I first heard the platitude quoted in the title of this post many years ago. Back then, the athlete used as an example was Tiger Woods, as in “Even Tiger Woods needs a coach.” It’s a little trite, but if you look at it closely, it actually has a lot of merit.

The main point of this saying is that no matter how good you are, there’s always opportunity to be better and one way to be better is by listening to and incorporating feedback. World class athletes at the top of their sports still learn from their coaches, who are able to provide guidance based on things like direct observation and performance statistics. Applying this example to the workplace, even high performing employees can improve their performance when given sound guidance by their supervisor or mentor. Some CEOs even hire executive coaches to help them improve their effectiveness.

The other take away from this saying is that it’s okay to be coached. Many people feel threatened by feedback because they view it as criticism rather than an opportunity to improve their game. When people feel threatened they get defensive and that makes them unreceptive to feedback. Real improvement may not be possible unless employees change their perception of feedback and open their minds to it.

Because of the pervasive monitoring that occurs in contact centers, agents can receive feedback about their performance daily, and even multiple times per day. That’s a lot of feedback. In fact, I would be hard-pressed to name very many other professions that receive so much performance feedback. If not handled correctly, that much feedback can feel like death from a thousand cuts.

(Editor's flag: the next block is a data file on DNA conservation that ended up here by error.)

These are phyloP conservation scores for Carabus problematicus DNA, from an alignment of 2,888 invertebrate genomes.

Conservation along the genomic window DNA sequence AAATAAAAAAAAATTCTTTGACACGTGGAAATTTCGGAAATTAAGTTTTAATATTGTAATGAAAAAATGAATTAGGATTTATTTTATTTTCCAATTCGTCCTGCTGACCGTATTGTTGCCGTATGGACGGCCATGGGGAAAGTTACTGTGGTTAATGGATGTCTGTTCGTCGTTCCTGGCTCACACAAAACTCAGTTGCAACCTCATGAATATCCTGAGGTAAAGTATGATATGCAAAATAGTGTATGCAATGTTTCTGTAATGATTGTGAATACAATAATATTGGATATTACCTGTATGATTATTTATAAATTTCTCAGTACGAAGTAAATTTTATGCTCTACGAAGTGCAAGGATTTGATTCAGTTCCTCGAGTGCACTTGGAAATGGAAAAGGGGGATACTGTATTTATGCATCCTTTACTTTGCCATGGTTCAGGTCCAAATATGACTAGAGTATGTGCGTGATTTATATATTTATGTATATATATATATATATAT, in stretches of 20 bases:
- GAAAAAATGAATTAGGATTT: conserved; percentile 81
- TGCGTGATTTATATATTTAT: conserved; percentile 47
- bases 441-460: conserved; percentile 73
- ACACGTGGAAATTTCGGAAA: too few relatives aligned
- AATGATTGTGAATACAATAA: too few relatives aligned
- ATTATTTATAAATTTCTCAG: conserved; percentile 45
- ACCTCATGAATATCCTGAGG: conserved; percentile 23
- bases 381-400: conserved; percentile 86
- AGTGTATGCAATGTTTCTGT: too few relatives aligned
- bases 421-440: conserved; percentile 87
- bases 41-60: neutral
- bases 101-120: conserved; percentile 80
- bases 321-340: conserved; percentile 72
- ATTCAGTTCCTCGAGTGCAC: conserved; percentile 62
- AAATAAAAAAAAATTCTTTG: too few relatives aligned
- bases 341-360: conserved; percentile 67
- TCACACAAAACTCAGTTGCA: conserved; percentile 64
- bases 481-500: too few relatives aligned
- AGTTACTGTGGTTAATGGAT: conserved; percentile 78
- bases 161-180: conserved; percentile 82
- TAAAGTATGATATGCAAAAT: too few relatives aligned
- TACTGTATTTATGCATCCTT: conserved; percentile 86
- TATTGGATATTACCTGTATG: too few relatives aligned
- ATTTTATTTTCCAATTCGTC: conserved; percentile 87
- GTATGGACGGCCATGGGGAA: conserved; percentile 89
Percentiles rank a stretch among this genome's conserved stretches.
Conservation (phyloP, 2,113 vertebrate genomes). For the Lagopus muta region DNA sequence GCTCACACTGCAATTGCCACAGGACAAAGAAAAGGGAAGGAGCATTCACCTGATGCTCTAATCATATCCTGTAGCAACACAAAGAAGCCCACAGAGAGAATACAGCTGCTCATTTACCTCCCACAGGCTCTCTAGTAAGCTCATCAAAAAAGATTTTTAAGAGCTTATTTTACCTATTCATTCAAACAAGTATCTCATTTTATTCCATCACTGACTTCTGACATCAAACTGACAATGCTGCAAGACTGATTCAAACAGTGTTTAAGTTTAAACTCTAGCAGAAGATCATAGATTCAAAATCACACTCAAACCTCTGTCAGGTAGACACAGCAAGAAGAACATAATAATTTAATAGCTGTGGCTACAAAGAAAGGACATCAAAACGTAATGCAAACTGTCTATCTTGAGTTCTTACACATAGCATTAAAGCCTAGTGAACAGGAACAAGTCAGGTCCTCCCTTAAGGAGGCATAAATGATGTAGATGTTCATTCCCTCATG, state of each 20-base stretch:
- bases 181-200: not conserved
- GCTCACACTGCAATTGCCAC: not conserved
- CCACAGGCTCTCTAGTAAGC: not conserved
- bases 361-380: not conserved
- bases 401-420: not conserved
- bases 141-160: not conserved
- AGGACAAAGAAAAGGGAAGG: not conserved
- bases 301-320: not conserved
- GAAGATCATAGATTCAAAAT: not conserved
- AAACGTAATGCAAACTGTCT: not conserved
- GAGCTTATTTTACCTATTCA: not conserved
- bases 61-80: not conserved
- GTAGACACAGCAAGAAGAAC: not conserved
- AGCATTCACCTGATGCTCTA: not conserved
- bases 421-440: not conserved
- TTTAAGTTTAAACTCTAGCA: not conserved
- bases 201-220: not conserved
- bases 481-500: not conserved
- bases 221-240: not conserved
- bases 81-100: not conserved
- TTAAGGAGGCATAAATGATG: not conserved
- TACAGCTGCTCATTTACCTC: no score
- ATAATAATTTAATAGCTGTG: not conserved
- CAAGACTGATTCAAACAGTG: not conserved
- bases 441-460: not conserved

But maybe this unique characteristic also holds a key to making more agents ok with receiving so much feedback. If it’s such a big part of the job, why not put it in the job description? Under duties, why not include “responsible for receiving feedback and using it to alter and improve performance?” This would help set expectations right from the beginning of employment. Recruiters could talk to it. More importantly, it would remind supervisors to cover it during their orientation discussions with new agents. The message of these discussions would not only be a heads up that plenty of feedback is coming their way, but also reassurance that it’s just the nature of the job. Supervisors should do what they can to make agents comfortable with receiving feedback.

Afterall, even Michael Phelps needs a coach.